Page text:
America’s factory belt isn’t just shrinking in size. It’s becoming ever more clustered in a handful of Midwestern and Southeastern states.
Those are among the principal findings in a landmark study published June 25 by the Georgetown University Center on Education and the Workforce (CEW) in partnership with JPMorgan Chase & Co. “The Way We Were: The Changing Geography of U.S. Manufacturing from 1940 to 2016” details how the industry migrated from the Northeast to hubs in the Midwest and Southeast by the early 2000s.
Decades of major declines in employment in favor of large increases in productivity have produced an America in which only 16 states employ at least 10% of their workers in manufacturing and just two states, Indiana and Wisconsin, where manufacturing remains the largest source of employment.
From 1947 to 2016, manufacturing declined by 3 million jobs in America while manufacturing output grew by $4 trillion, according to the CEW report. These dramatic changes were especially felt in the Northeast, Midwest and Southeast.
In 1940, 23% of American workers were employed in manufacturing. Industry employment was concentrated mainly in 15 Northeastern, Mid-Atlantic and Great Lakes states and in cities like Gary, Detroit, Cleveland, Buffalo, Pittsburgh, Newark and Baltimore. By 2000, however, the share of workers in manufacturing had dipped to less than 15%, and by 2016 it had fallen to 10%. Meanwhile, jobs in the services sector increased from 21% of the workforce to 55% between 1940 and 2016.
“As the economy shifted from manufacturing to services during the 20th century, the geography of manufacturing shifted to the Southeastern and Central states, where labor costs were lower and subsidies were more attractive to industry,” the report states. “As of 2000, it was the largest employer in 18 states, including seven Southeastern states: Alabama, Arkansas, Kentucky, Mississippi, North Carolina, South Carolina and Tennessee. However, by 2016, the industry had fallen from the ranks as a top employer.”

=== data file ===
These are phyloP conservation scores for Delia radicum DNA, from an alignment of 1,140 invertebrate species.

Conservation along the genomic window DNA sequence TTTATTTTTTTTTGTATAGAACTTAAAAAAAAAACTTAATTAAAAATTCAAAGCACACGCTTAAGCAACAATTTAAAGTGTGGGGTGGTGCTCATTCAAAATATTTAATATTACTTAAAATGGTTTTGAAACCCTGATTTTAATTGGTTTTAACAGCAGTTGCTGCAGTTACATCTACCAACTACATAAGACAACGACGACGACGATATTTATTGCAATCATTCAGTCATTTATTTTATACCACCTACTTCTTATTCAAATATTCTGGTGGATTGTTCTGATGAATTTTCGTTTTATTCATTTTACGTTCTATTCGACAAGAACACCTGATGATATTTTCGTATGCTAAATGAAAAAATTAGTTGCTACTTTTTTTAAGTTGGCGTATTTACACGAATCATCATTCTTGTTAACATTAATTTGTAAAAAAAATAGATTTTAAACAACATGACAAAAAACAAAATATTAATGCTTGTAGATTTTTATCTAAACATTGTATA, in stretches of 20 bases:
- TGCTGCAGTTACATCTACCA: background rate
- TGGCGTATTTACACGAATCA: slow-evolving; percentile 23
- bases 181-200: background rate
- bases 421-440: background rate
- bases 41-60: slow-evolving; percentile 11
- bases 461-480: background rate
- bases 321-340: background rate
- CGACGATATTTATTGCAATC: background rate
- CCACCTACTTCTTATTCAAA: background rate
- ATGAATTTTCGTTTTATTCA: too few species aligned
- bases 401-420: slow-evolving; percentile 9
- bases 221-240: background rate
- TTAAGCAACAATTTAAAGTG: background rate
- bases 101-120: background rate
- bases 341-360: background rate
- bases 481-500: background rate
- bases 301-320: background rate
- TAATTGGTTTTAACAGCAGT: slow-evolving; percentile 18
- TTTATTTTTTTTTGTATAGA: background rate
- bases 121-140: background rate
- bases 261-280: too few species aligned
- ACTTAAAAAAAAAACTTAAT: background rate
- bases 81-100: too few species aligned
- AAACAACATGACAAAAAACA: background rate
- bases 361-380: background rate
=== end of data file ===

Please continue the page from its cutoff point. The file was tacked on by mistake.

3 Trends Costing U.S. Factory Jobs
Three connected trends accounted for the bulk of factory job losses, according to CEW: a decline in share of economic output as the role of services in the U.S. economy grew; a decline in the share of the workforce as the industry adopted automation and encountered more intense international competition; and a rise in output per worker that enabled manufacturing to increase its overall output. Increased foreign trade and offshoring also contributed to steep manufacturing job losses, particularly after 2000, the report noted.
“Despite the fact that manufacturing is the largest employer in only two states, it still is the top provider of good jobs for workers without a bachelor’s degree in 35 states,” said Anthony P. Carnevale, lead author of the report and CEW director. Moreover, the report adds, the “continued industrial strength in Indiana and Wisconsin reflects the enduring legacy of manufacturing in the Midwest.”